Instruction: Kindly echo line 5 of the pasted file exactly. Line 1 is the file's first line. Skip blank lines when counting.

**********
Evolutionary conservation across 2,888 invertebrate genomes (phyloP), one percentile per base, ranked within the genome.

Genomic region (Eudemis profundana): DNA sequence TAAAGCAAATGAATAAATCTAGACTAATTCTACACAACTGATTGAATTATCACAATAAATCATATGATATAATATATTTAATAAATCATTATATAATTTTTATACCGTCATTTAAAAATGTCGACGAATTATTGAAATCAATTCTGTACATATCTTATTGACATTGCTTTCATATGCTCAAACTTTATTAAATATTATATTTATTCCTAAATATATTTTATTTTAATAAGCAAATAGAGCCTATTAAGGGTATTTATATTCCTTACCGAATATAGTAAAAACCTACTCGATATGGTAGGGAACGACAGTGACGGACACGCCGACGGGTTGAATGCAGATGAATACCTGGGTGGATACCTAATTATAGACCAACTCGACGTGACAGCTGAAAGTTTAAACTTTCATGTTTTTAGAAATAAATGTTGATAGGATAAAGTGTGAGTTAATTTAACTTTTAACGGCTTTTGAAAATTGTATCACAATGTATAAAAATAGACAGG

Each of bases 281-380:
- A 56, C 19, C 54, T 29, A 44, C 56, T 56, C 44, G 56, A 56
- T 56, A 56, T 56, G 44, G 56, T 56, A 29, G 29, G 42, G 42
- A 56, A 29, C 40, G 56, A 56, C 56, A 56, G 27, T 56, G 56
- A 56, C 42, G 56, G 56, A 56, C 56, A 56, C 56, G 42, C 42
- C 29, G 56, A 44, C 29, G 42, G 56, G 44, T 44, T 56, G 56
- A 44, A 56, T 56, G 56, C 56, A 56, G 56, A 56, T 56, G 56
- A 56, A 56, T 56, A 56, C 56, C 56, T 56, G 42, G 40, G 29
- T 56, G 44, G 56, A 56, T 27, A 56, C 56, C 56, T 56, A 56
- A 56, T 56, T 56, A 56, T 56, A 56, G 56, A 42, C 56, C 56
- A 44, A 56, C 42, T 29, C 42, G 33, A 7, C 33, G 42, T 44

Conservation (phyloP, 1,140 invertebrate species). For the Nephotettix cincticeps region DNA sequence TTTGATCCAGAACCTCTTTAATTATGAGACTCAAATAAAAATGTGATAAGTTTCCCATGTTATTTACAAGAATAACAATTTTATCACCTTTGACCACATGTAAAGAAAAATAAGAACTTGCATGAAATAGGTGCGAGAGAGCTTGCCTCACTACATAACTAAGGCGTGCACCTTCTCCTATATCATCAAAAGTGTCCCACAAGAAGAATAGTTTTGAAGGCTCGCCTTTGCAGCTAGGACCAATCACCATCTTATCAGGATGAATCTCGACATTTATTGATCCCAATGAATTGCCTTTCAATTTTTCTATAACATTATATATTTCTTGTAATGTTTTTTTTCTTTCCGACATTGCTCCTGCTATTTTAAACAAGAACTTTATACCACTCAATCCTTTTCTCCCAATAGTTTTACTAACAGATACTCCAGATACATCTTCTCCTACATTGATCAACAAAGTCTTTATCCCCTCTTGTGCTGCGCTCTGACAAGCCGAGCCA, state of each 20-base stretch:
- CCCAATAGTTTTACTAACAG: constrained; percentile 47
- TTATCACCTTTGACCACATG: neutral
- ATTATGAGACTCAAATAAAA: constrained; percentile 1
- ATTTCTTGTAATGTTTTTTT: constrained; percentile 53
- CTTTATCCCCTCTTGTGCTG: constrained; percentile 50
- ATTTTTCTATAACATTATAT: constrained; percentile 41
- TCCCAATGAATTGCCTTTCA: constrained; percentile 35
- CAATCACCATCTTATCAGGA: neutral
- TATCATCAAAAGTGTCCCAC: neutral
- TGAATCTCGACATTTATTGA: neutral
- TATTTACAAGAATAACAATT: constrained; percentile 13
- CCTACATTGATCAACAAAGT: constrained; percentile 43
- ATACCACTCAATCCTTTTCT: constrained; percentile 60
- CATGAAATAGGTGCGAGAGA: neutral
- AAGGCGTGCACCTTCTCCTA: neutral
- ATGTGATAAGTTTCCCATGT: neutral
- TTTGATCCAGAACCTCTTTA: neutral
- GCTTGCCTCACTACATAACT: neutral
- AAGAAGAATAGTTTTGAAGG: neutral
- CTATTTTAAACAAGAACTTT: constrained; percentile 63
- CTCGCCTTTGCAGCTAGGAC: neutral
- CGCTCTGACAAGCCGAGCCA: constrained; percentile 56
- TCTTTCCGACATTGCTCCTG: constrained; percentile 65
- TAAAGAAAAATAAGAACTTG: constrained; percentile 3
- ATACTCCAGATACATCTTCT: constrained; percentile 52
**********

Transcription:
- T 56, A 56, T 56, G 44, G 56, T 56, A 29, G 29, G 42, G 42